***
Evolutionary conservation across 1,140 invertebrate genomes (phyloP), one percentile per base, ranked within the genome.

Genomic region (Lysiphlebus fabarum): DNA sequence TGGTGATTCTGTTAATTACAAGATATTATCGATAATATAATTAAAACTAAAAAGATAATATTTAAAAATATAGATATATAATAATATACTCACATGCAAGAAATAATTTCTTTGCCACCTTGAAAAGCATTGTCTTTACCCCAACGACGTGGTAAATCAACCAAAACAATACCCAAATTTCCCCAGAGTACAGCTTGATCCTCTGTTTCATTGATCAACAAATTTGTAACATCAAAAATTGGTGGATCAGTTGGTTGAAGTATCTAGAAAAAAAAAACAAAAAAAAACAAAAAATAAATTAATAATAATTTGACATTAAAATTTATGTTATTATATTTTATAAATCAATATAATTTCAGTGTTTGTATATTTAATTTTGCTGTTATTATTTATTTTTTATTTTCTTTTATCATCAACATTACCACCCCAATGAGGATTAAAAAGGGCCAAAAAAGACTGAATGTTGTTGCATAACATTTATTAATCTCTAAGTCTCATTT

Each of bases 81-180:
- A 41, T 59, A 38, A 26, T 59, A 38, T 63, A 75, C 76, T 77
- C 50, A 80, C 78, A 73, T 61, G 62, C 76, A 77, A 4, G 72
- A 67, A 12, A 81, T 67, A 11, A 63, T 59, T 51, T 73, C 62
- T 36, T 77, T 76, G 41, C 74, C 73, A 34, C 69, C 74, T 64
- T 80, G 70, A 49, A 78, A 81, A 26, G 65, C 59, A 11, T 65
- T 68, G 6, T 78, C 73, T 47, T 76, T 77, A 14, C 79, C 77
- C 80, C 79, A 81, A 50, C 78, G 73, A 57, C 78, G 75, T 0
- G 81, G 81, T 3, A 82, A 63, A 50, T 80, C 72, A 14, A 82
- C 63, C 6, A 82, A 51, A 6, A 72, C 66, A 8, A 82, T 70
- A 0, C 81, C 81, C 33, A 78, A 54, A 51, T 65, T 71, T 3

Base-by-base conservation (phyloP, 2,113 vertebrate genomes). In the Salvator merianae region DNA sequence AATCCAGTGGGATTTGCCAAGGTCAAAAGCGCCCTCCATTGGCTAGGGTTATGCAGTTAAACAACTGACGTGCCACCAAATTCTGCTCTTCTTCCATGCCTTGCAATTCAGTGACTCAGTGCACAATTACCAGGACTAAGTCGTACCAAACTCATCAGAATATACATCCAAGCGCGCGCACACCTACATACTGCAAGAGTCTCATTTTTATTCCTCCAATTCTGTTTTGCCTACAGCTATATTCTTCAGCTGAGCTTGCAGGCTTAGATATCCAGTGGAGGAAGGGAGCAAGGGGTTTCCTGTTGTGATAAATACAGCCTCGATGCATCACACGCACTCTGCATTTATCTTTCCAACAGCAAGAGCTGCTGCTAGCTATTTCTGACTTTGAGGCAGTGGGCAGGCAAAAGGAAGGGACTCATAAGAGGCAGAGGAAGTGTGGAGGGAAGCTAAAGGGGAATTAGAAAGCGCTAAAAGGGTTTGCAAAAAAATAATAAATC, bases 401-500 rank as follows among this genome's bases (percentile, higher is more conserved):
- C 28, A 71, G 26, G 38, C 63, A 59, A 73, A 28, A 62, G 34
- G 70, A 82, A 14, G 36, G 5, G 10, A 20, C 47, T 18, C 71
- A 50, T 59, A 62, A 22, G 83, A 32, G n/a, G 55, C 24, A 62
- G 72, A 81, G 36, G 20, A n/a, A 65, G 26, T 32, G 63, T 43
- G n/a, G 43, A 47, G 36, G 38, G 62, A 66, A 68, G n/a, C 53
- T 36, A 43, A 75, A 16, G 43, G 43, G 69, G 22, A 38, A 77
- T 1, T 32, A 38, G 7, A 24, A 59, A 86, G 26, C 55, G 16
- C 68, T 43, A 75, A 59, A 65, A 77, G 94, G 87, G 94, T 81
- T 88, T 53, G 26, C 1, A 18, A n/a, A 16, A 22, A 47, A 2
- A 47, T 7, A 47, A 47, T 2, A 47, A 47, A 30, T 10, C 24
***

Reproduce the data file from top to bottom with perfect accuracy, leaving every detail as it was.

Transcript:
Evolutionary conservation across 1,140 invertebrate genomes (phyloP), one percentile per base, ranked within the genome.

Genomic region (Lysiphlebus fabarum): DNA sequence TGGTGATTCTGTTAATTACAAGATATTATCGATAATATAATTAAAACTAAAAAGATAATATTTAAAAATATAGATATATAATAATATACTCACATGCAAGAAATAATTTCTTTGCCACCTTGAAAAGCATTGTCTTTACCCCAACGACGTGGTAAATCAACCAAAACAATACCCAAATTTCCCCAGAGTACAGCTTGATCCTCTGTTTCATTGATCAACAAATTTGTAACATCAAAAATTGGTGGATCAGTTGGTTGAAGTATCTAGAAAAAAAAAACAAAAAAAAACAAAAAATAAATTAATAATAATTTGACATTAAAATTTATGTTATTATATTTTATAAATCAATATAATTTCAGTGTTTGTATATTTAATTTTGCTGTTATTATTTATTTTTTATTTTCTTTTATCATCAACATTACCACCCCAATGAGGATTAAAAAGGGCCAAAAAAGACTGAATGTTGTTGCATAACATTTATTAATCTCTAAGTCTCATTT

Each of bases 81-180:
- A 41, T 59, A 38, A 26, T 59, A 38, T 63, A 75, C 76, T 77
- C 50, A 80, C 78, A 73, T 61, G 62, C 76, A 77, A 4, G 72
- A 67, A 12, A 81, T 67, A 11, A 63, T 59, T 51, T 73, C 62
- T 36, T 77, T 76, G 41, C 74, C 73, A 34, C 69, C 74, T 64
- T 80, G 70, A 49, A 78, A 81, A 26, G 65, C 59, A 11, T 65
- T 68, G 6, T 78, C 73, T 47, T 76, T 77, A 14, C 79, C 77
- C 80, C 79, A 81, A 50, C 78, G 73, A 57, C 78, G 75, T 0
- G 81, G 81, T 3, A 82, A 63, A 50, T 80, C 72, A 14, A 82
- C 63, C 6, A 82, A 51, A 6, A 72, C 66, A 8, A 82, T 70
- A 0, C 81, C 81, C 33, A 78, A 54, A 51, T 65, T 71, T 3

Base-by-base conservation (phyloP, 2,113 vertebrate genomes). In the Salvator merianae region DNA sequence AATCCAGTGGGATTTGCCAAGGTCAAAAGCGCCCTCCATTGGCTAGGGTTATGCAGTTAAACAACTGACGTGCCACCAAATTCTGCTCTTCTTCCATGCCTTGCAATTCAGTGACTCAGTGCACAATTACCAGGACTAAGTCGTACCAAACTCATCAGAATATACATCCAAGCGCGCGCACACCTACATACTGCAAGAGTCTCATTTTTATTCCTCCAATTCTGTTTTGCCTACAGCTATATTCTTCAGCTGAGCTTGCAGGCTTAGATATCCAGTGGAGGAAGGGAGCAAGGGGTTTCCTGTTGTGATAAATACAGCCTCGATGCATCACACGCACTCTGCATTTATCTTTCCAACAGCAAGAGCTGCTGCTAGCTATTTCTGACTTTGAGGCAGTGGGCAGGCAAAAGGAAGGGACTCATAAGAGGCAGAGGAAGTGTGGAGGGAAGCTAAAGGGGAATTAGAAAGCGCTAAAAGGGTTTGCAAAAAAATAATAAATC, bases 401-500 rank as follows among this genome's bases (percentile, higher is more conserved):
- C 28, A 71, G 26, G 38, C 63, A 59, A 73, A 28, A 62, G 34
- G 70, A 82, A 14, G 36, G 5, G 10, A 20, C 47, T 18, C 71
- A 50, T 59, A 62, A 22, G 83, A 32, G n/a, G 55, C 24, A 62
- G 72, A 81, G 36, G 20, A n/a, A 65, G 26, T 32, G 63, T 43
- G n/a, G 43, A 47, G 36, G 38, G 62, A 66, A 68, G n/a, C 53
- T 36, A 43, A 75, A 16, G 43, G 43, G 69, G 22, A 38, A 77
- T 1, T 32, A 38, G 7, A 24, A 59, A 86, G 26, C 55, G 16
- C 68, T 43, A 75, A 59, A 65, A 77, G 94, G 87, G 94, T 81
- T 88, T 53, G 26, C 1, A 18, A n/a, A 16, A 22, A 47, A 2
- A 47, T 7, A 47, A 47, T 2, A 47, A 47, A 30, T 10, C 24